Using assert’s message to boost your unit testing productivity

Here’s a quick tip for enhancing your test writing productivity: use assert‘s last parameter, the message. Virtually all assert_... methods accept it. You may have noticed in the docs that the last parameter is always message = nil or message = "". Too bad the docs don’t give examples on how to use this message. So, let me fix that.

* Just a note before we begin: everything here is very basic stuff. Almost newbie level. I suspect most of you already know about it and use it. But sometimes knowing is not enough: you need someone to show you some examples, so you can have your aha! moment. Hence this article.


Let’s start with plain assert. Normally you would use with just a condition that should be true, like that:

assert some_list.empty?

But when it fails, you will only get this message:

<false> is not true.

along with test name, line number or stack trace. This is not very helpful, because it doesn’t give any hints as to why did the test fail? Why wasn’t the list empty? What was inside it? Sometimes you don’t even know what was asserted until you look up the failing line in the editor (this may happen when you have many asserts per test method or your test names aren’t descriptive).

Anyway, it might take some time before you even start looking for the cause of this failure. And if you can’t spot it in the code right away, you’ll probably have to add debugging code to display information that might give you some hints and run the test again.

In the above example the first thing you would most probably like to know are the contents of the list. Why not skip this whole step and have this information displayed anytime the test fails? If you try this:

assert lst.empty?, lst.inspect

the message will be slightly more revealing:

[1, 2].
<false> is not true.

Now you know at least what’s inside the list — in most cases this should give you a strong hint about the cause.

* Another benefit of using this technique is that you don’t have to cleanup the debugging code once you correct the test.


Another example, this time Rails related: probably one of the most frequently used asserts in functional tests is assert_response. When you use it this way:

assert_response :success

the failure message might look like this:

Expected response to be a <:success>, but was <302>

Again, not very helpful. But try this:

assert_response :success, @response.body

and you might get:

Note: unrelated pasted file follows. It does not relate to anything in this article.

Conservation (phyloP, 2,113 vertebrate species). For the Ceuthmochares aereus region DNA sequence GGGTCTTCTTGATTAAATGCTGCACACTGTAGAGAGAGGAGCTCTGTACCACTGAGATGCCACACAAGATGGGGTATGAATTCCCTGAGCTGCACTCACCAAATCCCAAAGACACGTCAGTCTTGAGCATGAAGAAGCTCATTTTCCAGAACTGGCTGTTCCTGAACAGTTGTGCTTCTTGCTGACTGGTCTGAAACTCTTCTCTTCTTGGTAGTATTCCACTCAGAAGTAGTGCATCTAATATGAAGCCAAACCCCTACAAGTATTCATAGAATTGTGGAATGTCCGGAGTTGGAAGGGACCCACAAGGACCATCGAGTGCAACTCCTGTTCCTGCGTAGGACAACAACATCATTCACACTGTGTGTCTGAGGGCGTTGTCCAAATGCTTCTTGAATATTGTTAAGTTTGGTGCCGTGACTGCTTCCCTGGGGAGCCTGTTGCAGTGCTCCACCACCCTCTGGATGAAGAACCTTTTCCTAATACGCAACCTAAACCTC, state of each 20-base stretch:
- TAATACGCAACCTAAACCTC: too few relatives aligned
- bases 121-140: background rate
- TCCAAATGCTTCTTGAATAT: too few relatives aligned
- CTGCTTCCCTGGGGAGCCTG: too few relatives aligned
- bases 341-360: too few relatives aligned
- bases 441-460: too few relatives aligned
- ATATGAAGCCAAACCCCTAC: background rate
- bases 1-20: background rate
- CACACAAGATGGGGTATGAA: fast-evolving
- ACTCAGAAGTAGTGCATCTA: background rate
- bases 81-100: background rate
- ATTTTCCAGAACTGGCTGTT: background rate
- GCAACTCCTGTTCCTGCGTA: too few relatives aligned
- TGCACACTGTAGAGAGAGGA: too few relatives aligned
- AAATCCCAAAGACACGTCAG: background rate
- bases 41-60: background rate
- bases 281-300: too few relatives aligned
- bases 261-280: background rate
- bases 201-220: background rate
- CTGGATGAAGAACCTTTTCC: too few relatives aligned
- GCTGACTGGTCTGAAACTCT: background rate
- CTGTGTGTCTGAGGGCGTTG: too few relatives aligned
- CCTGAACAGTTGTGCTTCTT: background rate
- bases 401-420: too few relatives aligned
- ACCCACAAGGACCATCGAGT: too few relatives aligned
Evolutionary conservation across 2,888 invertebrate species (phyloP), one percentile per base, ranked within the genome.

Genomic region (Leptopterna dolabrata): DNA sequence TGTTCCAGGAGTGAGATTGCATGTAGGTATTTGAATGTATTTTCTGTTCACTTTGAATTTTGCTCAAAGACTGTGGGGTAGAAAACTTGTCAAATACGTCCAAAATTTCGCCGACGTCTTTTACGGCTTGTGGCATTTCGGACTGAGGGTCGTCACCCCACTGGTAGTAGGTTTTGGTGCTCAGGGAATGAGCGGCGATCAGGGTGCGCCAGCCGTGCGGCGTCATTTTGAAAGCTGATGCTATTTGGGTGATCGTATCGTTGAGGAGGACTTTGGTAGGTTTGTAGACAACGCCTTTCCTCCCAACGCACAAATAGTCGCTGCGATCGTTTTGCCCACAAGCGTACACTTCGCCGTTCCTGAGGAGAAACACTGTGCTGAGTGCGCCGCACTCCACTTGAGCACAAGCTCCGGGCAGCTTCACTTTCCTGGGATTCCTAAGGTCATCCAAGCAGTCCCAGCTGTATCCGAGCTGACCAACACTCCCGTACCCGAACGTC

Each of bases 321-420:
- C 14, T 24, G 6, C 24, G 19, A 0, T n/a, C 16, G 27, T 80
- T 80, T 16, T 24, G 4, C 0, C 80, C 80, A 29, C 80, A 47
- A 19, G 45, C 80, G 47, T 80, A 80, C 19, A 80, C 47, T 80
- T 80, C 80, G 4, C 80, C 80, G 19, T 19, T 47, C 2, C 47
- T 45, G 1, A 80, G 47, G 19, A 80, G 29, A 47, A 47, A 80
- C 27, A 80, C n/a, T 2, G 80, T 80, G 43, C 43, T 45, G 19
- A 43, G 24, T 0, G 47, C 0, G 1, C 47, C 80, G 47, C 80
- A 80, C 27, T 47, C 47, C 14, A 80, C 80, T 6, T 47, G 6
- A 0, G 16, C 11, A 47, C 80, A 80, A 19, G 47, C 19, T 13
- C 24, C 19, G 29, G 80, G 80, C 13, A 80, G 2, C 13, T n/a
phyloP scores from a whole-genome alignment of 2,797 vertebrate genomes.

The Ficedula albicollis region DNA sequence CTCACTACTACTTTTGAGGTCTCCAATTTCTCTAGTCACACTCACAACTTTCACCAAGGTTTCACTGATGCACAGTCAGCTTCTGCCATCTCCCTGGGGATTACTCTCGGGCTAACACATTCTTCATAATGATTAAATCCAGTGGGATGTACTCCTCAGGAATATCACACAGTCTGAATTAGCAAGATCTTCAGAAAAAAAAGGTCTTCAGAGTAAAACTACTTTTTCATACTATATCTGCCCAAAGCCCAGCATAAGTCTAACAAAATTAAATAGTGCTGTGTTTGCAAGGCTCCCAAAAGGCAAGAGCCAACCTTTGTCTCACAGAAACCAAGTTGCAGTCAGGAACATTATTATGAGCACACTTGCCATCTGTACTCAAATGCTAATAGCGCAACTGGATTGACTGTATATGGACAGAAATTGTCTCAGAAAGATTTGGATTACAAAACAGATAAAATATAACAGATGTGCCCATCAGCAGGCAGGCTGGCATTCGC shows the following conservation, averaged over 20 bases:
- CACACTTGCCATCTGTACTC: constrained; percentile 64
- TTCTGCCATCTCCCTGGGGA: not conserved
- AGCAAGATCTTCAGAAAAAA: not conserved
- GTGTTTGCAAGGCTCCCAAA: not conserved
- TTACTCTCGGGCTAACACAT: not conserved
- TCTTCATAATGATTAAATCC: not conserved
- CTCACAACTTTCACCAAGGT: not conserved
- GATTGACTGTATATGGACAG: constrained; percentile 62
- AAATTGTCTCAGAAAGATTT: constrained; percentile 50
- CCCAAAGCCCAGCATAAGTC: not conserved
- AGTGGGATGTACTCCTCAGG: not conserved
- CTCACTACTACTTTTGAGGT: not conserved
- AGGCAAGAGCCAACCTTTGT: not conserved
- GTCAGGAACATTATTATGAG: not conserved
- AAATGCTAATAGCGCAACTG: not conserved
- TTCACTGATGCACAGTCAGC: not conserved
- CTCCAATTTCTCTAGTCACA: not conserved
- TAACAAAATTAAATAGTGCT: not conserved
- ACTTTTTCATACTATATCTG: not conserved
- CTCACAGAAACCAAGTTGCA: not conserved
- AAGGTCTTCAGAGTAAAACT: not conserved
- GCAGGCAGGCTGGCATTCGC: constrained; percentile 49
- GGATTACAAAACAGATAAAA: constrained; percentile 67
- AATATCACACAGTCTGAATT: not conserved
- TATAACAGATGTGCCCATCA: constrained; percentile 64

<html><body>You are being <a href="">redirected</a>.</body></html>.
Expected response to be a <:success>, but was <302>

A lot better. Judging on the redirection address, we were trying to access a resource that requires login. So, first thing to check is whether our test performs login before accessing the page.

More examples

A couple more examples, hopefully self-explanatory:

assert_nil object, object
assert_nil object, object.inspect
assert_false object, object.inspect
assert_respond_to object, method, object.methods.inspect

# Rails
assert post.valid?, post.errors.full_messages


Of course, there is no point in adding this information to all your asserts. Some of them (e.g. assert_equal) in most cases provide enough information by default. My rules of the thumb are:

  • Always use it with assert and assert_response (those two seem to give me the most headaches, but YMMV).
  • Good candidates are other one-parameter asserts (not counting the message) like assert_nil, assert_false etc.
  • Assertions in complicated test methods.
  • When you have many assertions per test method.
  • When you have already spent some time looking for the cause, add the information that helped you fix the test so you don’t have to do it again.
  • You can display any message you want, e.g. "This fails when somebody tinkered with DontTouchMe class".
  • Use inspect methods when displaying variables etc., its output is most of the time more legible than to_s (the default).
  • Rails-specific assertions provide sufficiently informative default messages in most cases.

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